How are drug tests discriminatory?
We’re probably all aware of The War on Drugs – President Nixon’s campaign to disrupt Black communities and anti-war leftists. In an interview with Harper’s Magazine, John Ehrlichman, Assistant to the President for Domestic Affairs under President Richard Nixon admitted to the political – and mostly racist – drivers behind their War on Drugs -
“You want to know what this was really all about? The Nixon campaign in 1968, and the Nixon White House after that, had two enemies: the antiwar left and Black people. You understand what I’m saying? We knew we couldn’t make it illegal to be either against the war or Black, but by getting the public to associate the hippies with marijuana and Blacks with heroin, and then criminalizing both heavily, we could disrupt those communities. We could arrest their leaders, raid their homes, break up their meetings, and vilify them night after night on the evening news. Did we know we were lying about the drugs? Of course we did.”
With such heavy ties to overt racism, there is no way for drug testing to be unbiased or fair. Even with the best of intentions, the result of mandatory drug testing will have a disproportionate and negative impact on Black people and people of color. And without the best intentions? That’s how we get extreme disparity in repercussions for positive tests. Detox.net surveyed over 1,500 people in 2018 and found that “Black people were more than twice as likely to face repercussions for failing a drug test than white people.” Yale School of Medicine also found evidence of racial disparities in drug testing in a 2013 study. This study found that, in workplaces with higher numbers of racial and ethnic minorities, drug testing occurred more often.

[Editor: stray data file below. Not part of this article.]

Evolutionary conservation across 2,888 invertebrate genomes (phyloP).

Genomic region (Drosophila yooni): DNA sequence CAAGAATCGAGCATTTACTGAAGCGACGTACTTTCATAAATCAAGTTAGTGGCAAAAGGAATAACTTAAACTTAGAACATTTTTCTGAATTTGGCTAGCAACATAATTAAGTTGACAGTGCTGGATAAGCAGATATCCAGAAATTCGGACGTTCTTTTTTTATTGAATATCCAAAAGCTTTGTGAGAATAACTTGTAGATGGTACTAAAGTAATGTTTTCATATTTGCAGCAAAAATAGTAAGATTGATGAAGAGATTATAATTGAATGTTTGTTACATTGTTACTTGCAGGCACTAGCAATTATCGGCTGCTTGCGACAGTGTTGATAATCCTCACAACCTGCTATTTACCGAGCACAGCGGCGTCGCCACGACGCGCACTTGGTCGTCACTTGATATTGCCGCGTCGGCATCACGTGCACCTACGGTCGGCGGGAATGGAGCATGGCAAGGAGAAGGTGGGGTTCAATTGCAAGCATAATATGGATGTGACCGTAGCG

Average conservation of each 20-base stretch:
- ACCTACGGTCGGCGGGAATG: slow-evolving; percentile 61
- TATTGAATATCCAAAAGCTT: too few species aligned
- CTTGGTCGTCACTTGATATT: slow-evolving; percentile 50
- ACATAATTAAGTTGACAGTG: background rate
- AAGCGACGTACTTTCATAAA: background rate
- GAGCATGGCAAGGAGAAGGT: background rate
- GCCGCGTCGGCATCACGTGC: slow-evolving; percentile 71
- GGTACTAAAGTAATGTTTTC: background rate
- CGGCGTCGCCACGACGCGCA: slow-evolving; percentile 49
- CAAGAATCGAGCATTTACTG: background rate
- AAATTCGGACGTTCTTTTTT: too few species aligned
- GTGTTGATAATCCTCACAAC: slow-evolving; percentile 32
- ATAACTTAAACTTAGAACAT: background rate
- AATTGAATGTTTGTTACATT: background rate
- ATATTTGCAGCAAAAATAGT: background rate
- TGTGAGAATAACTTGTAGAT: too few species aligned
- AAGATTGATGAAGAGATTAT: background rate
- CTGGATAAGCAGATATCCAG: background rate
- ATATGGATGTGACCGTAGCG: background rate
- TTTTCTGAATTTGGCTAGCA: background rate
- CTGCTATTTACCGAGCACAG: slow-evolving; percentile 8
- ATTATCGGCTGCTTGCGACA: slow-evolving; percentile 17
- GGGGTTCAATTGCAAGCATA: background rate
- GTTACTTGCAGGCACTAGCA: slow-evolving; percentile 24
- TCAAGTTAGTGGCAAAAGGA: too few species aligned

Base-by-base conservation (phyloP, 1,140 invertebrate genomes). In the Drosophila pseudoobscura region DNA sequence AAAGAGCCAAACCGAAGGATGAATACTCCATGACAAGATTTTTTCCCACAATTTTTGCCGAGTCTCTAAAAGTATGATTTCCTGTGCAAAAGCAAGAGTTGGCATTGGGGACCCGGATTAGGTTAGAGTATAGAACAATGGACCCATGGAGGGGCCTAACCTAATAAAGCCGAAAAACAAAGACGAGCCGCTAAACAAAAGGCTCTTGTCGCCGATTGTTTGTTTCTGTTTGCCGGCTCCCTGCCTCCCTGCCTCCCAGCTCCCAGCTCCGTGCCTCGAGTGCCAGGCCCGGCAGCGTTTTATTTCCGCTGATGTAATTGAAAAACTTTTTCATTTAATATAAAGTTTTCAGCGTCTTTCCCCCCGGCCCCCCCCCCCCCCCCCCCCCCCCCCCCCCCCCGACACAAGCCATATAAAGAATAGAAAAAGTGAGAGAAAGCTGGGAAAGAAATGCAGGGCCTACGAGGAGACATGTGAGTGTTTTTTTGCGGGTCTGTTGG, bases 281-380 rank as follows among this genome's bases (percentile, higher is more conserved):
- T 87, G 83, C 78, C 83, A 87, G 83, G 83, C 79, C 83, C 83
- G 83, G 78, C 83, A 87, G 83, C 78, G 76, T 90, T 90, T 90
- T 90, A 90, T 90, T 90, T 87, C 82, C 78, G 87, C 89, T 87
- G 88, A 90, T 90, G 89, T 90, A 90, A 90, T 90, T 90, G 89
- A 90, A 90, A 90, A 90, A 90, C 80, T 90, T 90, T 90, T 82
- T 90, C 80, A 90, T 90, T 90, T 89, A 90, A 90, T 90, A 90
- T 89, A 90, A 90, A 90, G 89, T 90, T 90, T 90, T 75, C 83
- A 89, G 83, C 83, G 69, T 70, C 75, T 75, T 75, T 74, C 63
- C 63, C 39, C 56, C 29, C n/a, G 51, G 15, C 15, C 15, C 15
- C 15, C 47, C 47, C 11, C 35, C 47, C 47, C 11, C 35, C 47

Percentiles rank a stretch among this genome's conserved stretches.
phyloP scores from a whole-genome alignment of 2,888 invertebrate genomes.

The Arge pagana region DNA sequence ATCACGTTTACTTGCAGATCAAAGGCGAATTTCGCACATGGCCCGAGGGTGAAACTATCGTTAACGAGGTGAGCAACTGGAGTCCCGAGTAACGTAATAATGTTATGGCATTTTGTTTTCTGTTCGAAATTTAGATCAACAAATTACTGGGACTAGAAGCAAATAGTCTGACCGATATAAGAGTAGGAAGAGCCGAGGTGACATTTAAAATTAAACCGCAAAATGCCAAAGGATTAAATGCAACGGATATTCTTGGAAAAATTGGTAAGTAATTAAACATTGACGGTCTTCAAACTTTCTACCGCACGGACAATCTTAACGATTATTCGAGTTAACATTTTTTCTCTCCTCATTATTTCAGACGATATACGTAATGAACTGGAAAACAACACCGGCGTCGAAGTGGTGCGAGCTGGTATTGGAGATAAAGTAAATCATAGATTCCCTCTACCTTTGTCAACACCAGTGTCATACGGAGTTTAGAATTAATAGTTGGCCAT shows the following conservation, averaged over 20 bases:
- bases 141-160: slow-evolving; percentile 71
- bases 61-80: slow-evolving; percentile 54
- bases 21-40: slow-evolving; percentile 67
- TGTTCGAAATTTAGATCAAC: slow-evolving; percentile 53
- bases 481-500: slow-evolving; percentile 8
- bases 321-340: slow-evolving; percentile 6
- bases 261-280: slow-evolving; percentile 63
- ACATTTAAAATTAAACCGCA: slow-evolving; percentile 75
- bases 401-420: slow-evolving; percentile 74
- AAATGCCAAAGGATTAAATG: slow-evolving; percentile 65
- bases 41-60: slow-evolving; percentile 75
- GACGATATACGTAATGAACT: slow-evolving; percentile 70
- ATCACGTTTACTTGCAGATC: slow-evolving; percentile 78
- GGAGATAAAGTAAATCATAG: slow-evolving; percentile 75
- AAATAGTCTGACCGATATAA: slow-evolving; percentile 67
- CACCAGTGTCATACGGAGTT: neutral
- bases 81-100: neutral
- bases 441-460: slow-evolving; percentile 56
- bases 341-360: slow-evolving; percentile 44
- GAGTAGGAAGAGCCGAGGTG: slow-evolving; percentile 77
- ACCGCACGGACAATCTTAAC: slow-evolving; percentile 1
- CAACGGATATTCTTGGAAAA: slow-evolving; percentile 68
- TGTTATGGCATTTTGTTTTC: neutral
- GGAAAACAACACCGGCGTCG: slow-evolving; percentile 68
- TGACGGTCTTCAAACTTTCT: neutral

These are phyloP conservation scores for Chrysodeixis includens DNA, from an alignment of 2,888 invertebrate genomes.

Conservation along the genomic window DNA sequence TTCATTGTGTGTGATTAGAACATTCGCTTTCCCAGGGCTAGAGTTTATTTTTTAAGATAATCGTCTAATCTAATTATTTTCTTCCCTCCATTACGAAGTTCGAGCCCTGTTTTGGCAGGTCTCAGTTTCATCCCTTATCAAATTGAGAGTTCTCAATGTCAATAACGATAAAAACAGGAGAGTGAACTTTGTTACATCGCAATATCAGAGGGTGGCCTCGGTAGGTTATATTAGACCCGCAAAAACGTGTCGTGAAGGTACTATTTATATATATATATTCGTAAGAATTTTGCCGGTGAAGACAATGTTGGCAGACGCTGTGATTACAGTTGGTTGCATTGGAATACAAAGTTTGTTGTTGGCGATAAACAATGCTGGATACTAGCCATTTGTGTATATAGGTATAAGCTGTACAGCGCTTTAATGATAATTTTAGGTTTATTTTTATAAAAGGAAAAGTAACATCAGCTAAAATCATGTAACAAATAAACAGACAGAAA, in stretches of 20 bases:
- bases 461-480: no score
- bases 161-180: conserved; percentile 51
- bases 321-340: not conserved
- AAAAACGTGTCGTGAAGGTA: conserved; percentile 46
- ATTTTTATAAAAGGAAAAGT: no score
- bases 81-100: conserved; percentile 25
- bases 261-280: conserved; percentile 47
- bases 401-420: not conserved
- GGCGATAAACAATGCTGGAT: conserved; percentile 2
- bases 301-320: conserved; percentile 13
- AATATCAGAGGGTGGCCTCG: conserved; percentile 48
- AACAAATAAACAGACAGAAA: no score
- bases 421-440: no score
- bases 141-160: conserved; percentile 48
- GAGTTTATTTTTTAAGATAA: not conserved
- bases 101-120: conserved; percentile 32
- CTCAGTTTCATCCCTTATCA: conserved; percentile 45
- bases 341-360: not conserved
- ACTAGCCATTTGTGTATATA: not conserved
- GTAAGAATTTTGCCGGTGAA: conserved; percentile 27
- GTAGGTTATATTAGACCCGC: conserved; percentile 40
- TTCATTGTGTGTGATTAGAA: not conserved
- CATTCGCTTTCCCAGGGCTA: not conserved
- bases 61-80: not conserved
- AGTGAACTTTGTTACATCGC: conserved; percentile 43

Beth Galetti, Senior Vice President of HR at Amazon recently explained why the company is moving away from drug testing citing, “pre-employment marijuana testing has disproportionately affected communities of color by stalling job placement, and by extension, economic growth, and we believe this inequitable treatment is unacceptable.”
[Read the full statement here]
Benefits News and Time dive into the emphasis on morality, not legality, in drug testing. Drug tests don’t test for sobriety from alcohol or prescription drugs – although both substances can be (and often are) abused. A drug test allows us to make a subjective and moral judgment on “how socially acceptable a person’s recreational habits are” but doesn’t provide any objective evidence on a person’s ability to perform their job.
Carl Hart shares another thought-provoking scenario related the question of drug tests and legality: “Think about it. There are people going to work who are running a little late and they speed. Do we care? Of course not. We care about whether they get there on time or not. But they exceeded the speed limit, which means they broke the law. Nobody says anything about that. So why are we selectively focusing on drugs?”
How are drug tests invasive?